Part of tribal identity, Great Lakes wild rice threatened by climate change

ODANAH, WIS. – Edith Leoso sat in the bow of a metal, flat-bottomed research vessel slowly making its way toward Lake Superior and recalled family memories of places along the Kakagon River Slough as the boat eased by.

“The manoomin here has taken care of us. For an area that’s economically oppressed, we have relied on the land and the water to feed our families. I mean, I know several times that’s all we ate was deer meat and wild rice,” she said.

“We had a garden, and we had our own potatoes … I don’t remember my grandma ever saying, ‘I got to go to the grocery store.’”

Leoso is the historic preservation officer for the Bad River Band of Lake Superior Chippewa, keepers of the largest and last remaining extensive coastal wild rice beds in not only the Great Lakes, but the world.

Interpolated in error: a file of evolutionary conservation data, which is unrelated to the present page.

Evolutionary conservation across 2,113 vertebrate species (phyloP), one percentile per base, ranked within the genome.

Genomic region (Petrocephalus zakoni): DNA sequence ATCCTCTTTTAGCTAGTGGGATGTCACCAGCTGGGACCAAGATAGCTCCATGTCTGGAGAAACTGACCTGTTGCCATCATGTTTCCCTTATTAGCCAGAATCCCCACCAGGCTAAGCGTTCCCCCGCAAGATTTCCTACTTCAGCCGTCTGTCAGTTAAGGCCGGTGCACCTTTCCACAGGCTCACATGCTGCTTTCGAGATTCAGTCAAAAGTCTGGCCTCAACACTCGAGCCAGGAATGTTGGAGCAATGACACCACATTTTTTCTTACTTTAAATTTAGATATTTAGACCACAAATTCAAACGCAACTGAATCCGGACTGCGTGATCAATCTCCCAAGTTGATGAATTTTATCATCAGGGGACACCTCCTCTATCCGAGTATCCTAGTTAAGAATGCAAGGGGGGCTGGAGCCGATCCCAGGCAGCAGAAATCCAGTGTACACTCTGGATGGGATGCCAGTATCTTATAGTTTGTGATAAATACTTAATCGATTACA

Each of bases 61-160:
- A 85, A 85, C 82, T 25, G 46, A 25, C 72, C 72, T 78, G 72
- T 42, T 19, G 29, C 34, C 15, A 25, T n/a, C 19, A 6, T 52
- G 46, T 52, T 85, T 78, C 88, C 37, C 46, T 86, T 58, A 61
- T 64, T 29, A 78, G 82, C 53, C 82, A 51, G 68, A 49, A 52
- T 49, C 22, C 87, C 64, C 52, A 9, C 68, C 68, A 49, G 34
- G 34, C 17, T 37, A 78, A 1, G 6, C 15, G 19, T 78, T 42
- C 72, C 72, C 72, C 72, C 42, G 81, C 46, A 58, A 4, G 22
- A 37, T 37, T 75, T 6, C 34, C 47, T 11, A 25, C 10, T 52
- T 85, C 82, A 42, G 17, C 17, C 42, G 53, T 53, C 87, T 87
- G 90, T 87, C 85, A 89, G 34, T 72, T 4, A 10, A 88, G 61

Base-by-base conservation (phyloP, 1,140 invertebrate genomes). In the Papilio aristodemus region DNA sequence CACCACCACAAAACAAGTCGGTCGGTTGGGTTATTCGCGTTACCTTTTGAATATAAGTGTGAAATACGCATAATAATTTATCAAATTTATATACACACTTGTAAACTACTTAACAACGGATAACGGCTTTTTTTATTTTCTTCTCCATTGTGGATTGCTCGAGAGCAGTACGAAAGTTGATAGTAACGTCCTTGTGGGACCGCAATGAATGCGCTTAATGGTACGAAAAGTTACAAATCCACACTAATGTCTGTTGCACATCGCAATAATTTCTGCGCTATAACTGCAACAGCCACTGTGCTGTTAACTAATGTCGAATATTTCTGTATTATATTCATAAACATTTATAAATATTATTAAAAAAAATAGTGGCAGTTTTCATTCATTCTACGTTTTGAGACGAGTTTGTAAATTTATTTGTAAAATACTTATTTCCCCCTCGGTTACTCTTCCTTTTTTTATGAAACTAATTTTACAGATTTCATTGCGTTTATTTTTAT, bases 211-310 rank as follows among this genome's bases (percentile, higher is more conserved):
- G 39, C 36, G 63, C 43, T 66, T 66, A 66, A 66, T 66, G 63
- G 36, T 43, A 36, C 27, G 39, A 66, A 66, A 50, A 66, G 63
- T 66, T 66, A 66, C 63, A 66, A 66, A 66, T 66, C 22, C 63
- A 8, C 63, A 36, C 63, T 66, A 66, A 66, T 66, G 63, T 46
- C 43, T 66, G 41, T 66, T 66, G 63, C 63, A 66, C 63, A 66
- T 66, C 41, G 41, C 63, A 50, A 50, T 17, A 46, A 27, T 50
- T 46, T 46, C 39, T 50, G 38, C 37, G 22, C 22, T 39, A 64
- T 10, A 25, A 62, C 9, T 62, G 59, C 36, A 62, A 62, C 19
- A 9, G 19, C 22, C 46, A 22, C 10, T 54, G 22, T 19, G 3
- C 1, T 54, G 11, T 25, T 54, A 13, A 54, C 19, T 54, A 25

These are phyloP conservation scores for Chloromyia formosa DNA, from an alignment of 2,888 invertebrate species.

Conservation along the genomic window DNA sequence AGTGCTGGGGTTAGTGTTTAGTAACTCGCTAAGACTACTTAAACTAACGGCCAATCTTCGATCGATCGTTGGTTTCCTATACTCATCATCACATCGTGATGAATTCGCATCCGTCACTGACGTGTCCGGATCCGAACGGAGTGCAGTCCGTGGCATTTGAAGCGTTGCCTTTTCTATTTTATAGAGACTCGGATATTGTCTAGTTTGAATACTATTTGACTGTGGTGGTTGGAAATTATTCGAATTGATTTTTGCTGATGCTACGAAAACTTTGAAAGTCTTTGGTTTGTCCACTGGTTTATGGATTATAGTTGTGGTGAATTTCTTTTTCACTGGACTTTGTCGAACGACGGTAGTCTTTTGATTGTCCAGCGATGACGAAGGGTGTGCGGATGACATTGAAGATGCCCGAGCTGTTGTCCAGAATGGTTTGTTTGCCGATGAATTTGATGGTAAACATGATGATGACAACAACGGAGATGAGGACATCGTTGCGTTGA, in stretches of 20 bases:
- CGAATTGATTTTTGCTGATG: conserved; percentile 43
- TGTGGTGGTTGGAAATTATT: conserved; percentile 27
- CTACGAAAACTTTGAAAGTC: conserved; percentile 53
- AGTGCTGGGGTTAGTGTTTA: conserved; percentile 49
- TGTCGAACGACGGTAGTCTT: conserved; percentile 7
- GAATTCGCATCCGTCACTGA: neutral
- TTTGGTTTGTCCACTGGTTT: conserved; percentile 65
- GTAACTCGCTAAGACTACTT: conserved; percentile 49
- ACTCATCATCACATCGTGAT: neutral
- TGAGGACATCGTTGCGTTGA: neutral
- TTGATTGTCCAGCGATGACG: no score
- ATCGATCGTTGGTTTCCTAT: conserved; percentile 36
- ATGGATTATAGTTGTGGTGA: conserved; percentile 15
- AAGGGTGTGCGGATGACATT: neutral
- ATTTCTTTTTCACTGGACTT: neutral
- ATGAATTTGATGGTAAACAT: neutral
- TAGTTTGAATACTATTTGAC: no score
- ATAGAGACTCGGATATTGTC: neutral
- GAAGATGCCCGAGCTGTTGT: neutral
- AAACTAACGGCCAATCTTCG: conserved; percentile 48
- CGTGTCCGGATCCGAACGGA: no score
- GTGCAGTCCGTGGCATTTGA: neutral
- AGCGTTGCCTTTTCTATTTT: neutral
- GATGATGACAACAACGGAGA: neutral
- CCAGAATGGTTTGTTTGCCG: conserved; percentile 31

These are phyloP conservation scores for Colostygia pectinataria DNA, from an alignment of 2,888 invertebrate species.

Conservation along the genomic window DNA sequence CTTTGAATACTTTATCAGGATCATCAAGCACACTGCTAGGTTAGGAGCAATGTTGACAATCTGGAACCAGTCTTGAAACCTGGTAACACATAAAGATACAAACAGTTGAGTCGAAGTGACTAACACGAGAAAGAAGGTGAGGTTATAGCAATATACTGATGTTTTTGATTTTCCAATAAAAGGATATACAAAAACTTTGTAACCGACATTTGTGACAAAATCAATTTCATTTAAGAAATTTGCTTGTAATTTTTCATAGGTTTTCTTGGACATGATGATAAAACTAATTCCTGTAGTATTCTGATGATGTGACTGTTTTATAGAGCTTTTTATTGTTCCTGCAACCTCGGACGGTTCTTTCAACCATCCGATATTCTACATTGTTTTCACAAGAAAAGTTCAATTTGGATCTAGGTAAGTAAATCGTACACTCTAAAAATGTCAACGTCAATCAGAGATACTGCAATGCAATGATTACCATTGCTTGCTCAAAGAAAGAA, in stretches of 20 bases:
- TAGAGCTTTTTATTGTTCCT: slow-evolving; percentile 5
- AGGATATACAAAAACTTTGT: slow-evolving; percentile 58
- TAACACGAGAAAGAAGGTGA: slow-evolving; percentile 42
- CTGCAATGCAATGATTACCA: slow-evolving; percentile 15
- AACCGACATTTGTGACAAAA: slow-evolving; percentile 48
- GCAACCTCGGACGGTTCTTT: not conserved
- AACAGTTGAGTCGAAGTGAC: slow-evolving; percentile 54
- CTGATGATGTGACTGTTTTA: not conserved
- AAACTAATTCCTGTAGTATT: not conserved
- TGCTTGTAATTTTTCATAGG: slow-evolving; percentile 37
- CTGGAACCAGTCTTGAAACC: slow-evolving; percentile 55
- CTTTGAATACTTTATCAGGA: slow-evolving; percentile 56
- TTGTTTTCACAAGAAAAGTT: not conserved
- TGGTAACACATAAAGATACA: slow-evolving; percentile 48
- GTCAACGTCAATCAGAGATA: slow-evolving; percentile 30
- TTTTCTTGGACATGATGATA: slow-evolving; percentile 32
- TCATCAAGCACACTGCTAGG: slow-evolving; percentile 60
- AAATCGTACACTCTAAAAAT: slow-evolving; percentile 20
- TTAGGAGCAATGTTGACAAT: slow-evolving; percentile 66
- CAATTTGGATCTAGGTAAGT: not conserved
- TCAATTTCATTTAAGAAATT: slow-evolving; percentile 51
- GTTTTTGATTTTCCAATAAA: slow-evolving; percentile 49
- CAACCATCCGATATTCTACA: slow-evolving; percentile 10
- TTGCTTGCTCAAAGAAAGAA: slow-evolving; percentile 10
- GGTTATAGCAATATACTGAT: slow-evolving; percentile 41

“There’s a lot that has to happen for the manoomin to grow,” she said during a late June 2022 boat tour through the famed wild rice beds.

“Only recently with climate change have we had to do some re-seeding.”

Manoomin is the word for wild rice in Anishinaabemowin, the Native language of the Anishinaabeg peoples of the Great Lakes – such as the Ojibwe, Odawa, and Potawatomi tribes of Michigan.Wild rice grows in the most pristine waters in Michigan and Upper Great Lakes region, but only under certain conditions. The species remains susceptible to damage across its life cycle.In Michigan, Native tribes increased efforts in recent years to restore manoomin […]

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